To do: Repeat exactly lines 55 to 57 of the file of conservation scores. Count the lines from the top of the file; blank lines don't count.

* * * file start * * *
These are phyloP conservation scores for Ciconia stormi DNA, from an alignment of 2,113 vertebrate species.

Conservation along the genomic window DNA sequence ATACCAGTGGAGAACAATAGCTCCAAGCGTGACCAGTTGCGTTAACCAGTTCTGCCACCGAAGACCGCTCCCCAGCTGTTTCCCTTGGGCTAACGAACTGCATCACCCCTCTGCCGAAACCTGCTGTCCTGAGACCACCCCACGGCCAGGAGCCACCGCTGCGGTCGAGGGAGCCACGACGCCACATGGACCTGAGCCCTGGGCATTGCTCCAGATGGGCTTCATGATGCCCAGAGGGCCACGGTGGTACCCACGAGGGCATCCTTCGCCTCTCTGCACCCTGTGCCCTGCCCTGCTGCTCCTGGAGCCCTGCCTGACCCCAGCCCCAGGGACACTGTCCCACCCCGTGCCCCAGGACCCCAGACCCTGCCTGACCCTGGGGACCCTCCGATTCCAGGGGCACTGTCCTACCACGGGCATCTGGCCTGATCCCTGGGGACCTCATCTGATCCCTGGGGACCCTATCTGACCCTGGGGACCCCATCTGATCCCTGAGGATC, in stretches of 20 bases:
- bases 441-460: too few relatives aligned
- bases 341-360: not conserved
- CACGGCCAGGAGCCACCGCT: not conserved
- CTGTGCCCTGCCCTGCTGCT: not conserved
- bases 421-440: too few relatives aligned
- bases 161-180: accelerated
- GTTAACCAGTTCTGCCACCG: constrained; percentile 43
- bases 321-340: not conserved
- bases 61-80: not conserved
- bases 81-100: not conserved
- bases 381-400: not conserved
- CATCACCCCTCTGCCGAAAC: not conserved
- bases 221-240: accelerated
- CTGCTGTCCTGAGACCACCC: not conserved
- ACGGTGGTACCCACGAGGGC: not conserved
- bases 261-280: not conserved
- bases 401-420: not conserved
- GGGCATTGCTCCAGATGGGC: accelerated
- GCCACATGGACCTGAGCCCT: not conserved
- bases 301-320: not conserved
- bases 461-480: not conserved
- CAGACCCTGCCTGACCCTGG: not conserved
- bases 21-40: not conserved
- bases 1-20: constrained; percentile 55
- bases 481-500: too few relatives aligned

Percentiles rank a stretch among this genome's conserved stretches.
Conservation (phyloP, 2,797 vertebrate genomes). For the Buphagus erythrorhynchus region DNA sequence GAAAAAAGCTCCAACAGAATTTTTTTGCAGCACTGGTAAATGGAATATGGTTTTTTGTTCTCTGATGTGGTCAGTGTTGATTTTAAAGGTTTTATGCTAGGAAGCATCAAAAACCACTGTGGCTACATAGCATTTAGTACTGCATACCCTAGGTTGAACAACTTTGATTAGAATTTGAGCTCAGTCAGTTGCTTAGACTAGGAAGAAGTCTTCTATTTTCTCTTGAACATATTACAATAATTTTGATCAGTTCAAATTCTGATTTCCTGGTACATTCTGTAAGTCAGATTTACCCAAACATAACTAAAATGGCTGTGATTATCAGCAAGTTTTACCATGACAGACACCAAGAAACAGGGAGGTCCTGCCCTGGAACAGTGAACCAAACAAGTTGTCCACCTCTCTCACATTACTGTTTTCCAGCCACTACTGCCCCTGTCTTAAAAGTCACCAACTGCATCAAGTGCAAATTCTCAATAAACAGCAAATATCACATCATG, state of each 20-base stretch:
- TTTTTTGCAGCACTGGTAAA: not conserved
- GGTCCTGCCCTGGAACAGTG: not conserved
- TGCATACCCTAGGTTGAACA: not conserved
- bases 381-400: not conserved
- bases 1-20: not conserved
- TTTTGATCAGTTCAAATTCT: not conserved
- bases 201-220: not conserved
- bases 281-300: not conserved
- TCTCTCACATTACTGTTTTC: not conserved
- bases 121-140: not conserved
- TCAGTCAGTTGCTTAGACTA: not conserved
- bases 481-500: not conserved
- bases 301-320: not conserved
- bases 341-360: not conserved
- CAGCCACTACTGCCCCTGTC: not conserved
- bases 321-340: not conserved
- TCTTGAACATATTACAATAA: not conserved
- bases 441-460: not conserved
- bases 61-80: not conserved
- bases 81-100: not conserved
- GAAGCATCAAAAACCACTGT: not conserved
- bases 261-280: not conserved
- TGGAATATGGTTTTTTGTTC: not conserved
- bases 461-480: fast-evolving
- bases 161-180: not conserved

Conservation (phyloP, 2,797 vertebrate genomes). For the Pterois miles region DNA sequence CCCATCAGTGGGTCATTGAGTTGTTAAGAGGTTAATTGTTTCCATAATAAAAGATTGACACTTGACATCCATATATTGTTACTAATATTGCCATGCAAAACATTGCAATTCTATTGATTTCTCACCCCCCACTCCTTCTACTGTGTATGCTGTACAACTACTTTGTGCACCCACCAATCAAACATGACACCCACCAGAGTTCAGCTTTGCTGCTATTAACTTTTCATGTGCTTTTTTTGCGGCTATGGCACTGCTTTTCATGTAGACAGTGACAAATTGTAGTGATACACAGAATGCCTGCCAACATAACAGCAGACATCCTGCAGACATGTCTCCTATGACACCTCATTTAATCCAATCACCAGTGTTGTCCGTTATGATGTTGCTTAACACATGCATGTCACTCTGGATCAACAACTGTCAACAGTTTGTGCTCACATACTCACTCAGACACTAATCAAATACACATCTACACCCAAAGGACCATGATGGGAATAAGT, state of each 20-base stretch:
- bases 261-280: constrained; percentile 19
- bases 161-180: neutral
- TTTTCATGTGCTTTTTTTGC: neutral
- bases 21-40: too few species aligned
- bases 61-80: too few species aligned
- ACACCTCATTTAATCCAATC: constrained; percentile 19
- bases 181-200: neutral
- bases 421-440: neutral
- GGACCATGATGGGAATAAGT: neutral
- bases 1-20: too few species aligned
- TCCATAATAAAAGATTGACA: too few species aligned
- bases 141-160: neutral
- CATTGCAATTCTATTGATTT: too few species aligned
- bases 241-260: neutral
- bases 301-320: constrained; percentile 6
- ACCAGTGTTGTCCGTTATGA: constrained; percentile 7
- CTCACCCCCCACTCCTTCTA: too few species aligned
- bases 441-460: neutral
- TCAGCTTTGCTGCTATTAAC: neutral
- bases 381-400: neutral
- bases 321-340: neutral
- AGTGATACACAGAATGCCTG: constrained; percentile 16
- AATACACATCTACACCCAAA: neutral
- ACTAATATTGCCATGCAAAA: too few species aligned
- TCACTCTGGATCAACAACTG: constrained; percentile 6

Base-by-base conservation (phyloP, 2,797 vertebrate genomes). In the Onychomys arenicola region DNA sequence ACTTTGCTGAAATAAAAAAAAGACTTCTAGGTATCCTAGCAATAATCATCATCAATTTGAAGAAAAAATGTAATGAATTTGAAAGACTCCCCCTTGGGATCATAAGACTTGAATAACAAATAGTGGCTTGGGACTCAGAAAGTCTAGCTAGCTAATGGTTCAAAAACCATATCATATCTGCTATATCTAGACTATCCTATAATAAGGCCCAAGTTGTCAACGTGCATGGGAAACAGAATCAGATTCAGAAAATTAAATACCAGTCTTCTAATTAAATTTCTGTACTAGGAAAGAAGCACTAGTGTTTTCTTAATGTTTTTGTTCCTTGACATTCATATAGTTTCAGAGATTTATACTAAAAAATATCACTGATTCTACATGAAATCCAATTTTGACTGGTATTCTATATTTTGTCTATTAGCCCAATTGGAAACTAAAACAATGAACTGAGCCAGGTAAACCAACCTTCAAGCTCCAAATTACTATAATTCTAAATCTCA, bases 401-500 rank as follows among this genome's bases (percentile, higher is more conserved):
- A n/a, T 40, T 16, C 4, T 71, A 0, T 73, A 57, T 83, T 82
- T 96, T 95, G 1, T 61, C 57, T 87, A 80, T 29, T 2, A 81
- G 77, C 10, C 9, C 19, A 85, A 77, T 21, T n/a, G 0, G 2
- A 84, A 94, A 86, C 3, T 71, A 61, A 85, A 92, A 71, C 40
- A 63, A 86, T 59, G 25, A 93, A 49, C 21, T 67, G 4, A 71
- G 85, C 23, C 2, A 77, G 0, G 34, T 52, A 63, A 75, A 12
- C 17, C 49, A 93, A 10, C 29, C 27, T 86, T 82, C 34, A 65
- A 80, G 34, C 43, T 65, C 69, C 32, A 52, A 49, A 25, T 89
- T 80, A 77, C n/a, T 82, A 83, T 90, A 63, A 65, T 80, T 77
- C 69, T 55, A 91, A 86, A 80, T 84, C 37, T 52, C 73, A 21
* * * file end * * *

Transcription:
Conservation (phyloP, 2,797 vertebrate genomes). For the Pterois miles region DNA sequence CCCATCAGTGGGTCATTGAGTTGTTAAGAGGTTAATTGTTTCCATAATAAAAGATTGACACTTGACATCCATATATTGTTACTAATATTGCCATGCAAAACATTGCAATTCTATTGATTTCTCACCCCCCACTCCTTCTACTGTGTATGCTGTACAACTACTTTGTGCACCCACCAATCAAACATGACACCCACCAGAGTTCAGCTTTGCTGCTATTAACTTTTCATGTGCTTTTTTTGCGGCTATGGCACTGCTTTTCATGTAGACAGTGACAAATTGTAGTGATACACAGAATGCCTGCCAACATAACAGCAGACATCCTGCAGACATGTCTCCTATGACACCTCATTTAATCCAATCACCAGTGTTGTCCGTTATGATGTTGCTTAACACATGCATGTCACTCTGGATCAACAACTGTCAACAGTTTGTGCTCACATACTCACTCAGACACTAATCAAATACACATCTACACCCAAAGGACCATGATGGGAATAAGT, state of each 20-base stretch:
- bases 261-280: constrained; percentile 19
- bases 161-180: neutral